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  10. I’m going through a severe racial attack on me n my family for 12 yrs .It started when I got angry with my supervisor and turned her in to human resources. Before I knew it all my friends became my enemy, my family is biracial and little innuendos are said and placed in my sight, I’ve never imagined things Ever and it’s burning me up inside, I’ve got so much hate for these evil dirty deed doers, I’m scared of the outcome, one lives up the alley, one next-door one of the most evil animal killers and mind players, I know we have to move or something is going to happen, please give me some advice, should I quit my job? It’s hard for me to find one as they’ve ruined me on multimedia, please help😡😔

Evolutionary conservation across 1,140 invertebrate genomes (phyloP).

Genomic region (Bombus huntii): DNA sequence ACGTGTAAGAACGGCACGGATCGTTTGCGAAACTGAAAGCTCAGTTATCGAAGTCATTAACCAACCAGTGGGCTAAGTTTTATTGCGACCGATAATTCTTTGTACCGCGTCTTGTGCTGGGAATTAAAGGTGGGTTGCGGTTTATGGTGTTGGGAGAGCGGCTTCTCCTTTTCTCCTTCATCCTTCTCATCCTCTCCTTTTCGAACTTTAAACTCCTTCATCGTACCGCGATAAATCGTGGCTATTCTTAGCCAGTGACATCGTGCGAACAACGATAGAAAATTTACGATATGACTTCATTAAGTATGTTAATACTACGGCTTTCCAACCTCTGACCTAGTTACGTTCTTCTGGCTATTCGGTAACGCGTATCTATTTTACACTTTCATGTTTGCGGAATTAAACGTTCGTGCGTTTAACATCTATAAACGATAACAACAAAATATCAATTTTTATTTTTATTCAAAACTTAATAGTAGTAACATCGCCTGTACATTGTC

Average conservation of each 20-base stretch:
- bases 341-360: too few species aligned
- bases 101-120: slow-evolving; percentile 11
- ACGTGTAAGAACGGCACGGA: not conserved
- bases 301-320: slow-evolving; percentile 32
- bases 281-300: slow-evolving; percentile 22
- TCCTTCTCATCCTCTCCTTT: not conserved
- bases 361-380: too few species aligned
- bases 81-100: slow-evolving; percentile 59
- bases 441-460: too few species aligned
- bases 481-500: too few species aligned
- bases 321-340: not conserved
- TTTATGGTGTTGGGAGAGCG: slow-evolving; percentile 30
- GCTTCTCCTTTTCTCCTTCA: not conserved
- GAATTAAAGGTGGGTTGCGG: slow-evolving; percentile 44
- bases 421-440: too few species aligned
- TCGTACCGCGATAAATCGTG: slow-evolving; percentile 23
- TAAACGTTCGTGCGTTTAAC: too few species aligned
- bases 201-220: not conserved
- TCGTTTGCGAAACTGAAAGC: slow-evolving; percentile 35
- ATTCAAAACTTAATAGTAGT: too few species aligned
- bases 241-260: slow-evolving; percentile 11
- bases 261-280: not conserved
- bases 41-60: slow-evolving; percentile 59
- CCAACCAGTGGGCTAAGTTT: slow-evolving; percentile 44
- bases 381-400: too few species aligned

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    • I’m so sorry to read about your troubles. You need to find accredited counselors to help you with both the Legal and stress issues you are dealing with. It’s important to find people you can meet with in person so they can gocus on both you and your situation.